In Mexico, the practices of Azteca and Compartamos are anti-social. Not necessarily in absolute terms of the interest rate charged but because of the use of deceptive advertising that allow them enormous returns on equity- essentially, profit. For 2006, Compartamos had a ROE of over 50% - your $100k investment at the beginning of 2006 would at the end of the year be valued at $150k!

However, Mexico is a bit of an isolated case- due to increased competition, the vast majority of MFI’s do not see this level of profitability. In general, the interest rate charged needs to be put in context- it is not appropriate to judge MFI’s operating in remote areas of the developing world by the standards of the US financial system. There are both supply and demand side differences that make the comparison irrelevant. First, the cost for MFI’s of raising the capital needed to disperse loans is much higher: between 10 and 15% in India. Additionally, by coming to where clients live and work, MFI’ make the financial transaction very easy for the clients- they are extremely user centric.

The first question any rural borrower asks is what the procedure is for receiving a loan, followed by where and how often they can repay. Many of these borrowers are inexperienced with financial institutions and afraid to walk into a formal bank and fill out the mountain of paperwork, they have heard stories of friends being refused on technical grounds- they don’t want to waste their time. Second, borrowers don’t want to travel the distances to the physical branch offices of a bank and be bound by an inflexible repayment schedule. Repaying loans one week at a time is an advantage for many poor business owners; they have no proper mechanism for saving this weeks profits until the end of the month, they prefer to repay the loans as they receive the cash. These services require credit officers to come to the borrowers and significantly reduces the credit officer to borrower ratio- the provision of these services drive up costs.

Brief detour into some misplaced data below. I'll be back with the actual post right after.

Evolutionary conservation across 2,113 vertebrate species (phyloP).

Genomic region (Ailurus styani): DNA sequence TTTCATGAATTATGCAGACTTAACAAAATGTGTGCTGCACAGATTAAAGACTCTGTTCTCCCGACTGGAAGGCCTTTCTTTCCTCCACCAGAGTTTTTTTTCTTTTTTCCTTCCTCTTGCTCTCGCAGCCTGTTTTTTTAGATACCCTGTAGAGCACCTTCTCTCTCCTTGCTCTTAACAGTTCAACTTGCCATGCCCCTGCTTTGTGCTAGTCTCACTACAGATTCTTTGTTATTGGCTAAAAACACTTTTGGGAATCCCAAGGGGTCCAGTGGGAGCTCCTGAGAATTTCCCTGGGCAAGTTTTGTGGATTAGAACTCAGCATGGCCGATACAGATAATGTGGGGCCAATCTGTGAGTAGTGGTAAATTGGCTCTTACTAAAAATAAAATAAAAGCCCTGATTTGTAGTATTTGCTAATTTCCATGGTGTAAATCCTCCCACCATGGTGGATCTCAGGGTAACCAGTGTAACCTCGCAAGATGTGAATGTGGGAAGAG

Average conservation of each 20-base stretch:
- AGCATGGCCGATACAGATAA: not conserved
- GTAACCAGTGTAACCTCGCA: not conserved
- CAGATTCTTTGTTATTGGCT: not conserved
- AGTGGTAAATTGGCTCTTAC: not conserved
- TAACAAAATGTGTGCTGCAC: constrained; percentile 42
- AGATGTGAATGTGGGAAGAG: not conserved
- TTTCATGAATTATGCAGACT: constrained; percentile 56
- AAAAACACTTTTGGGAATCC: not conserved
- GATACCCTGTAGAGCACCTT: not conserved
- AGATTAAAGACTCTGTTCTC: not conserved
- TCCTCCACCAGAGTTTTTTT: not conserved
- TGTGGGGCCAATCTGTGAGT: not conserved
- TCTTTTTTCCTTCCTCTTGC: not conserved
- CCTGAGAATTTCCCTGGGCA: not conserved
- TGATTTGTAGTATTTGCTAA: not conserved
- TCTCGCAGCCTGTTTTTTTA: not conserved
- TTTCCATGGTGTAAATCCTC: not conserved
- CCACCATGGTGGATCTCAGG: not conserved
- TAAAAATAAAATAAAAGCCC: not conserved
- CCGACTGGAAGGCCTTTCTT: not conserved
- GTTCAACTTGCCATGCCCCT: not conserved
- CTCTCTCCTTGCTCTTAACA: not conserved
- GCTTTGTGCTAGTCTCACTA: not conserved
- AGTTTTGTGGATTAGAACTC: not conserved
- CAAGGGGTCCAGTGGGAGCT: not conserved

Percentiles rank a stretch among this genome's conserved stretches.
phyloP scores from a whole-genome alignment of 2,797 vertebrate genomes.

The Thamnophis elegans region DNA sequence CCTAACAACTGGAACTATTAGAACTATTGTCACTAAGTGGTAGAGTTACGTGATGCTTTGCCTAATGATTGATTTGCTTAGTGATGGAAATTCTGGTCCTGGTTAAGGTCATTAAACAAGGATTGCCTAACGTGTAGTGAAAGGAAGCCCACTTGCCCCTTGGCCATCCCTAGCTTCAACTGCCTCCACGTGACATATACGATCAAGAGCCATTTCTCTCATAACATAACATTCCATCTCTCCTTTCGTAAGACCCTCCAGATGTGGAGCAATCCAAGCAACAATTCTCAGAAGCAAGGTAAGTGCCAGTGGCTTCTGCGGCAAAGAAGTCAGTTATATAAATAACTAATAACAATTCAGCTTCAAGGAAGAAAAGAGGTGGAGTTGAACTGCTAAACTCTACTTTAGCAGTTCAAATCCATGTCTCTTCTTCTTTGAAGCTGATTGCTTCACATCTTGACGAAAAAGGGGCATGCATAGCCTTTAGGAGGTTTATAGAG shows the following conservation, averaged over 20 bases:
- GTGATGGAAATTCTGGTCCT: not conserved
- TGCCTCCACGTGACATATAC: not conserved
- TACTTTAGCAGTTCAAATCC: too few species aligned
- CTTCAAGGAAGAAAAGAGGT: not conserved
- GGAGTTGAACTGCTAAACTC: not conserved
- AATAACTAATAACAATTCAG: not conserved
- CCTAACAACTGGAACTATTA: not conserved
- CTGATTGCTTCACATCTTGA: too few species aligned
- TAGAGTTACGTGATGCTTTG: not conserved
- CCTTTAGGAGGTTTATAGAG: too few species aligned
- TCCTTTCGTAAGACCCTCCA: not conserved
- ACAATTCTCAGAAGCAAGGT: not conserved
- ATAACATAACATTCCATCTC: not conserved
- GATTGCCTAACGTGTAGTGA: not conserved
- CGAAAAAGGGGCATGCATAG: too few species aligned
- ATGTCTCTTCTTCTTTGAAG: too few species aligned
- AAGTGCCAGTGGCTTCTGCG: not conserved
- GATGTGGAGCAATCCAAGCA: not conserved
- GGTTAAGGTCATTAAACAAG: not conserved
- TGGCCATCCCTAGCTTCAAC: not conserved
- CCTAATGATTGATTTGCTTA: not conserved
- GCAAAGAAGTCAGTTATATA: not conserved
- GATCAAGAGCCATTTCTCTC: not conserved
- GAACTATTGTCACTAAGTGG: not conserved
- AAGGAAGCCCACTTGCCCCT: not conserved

On the demand side, Vikram Akula the head of SKS states it well “Returns on investment for micro-enterprises are extremely high. Studies have estimated returns from micro-enterprises fall in the range of 50% to 100%.” When these small business’s are able to maintain such profitability they are relatively inelastic to changes in the rate of interest- what matters to them is service.

Spandana charges 26% (in American terms) interest on its loans. Is this usurious? In the US context yes, but due to the very different climate in which it operates and the services it provides, I don’t believe so.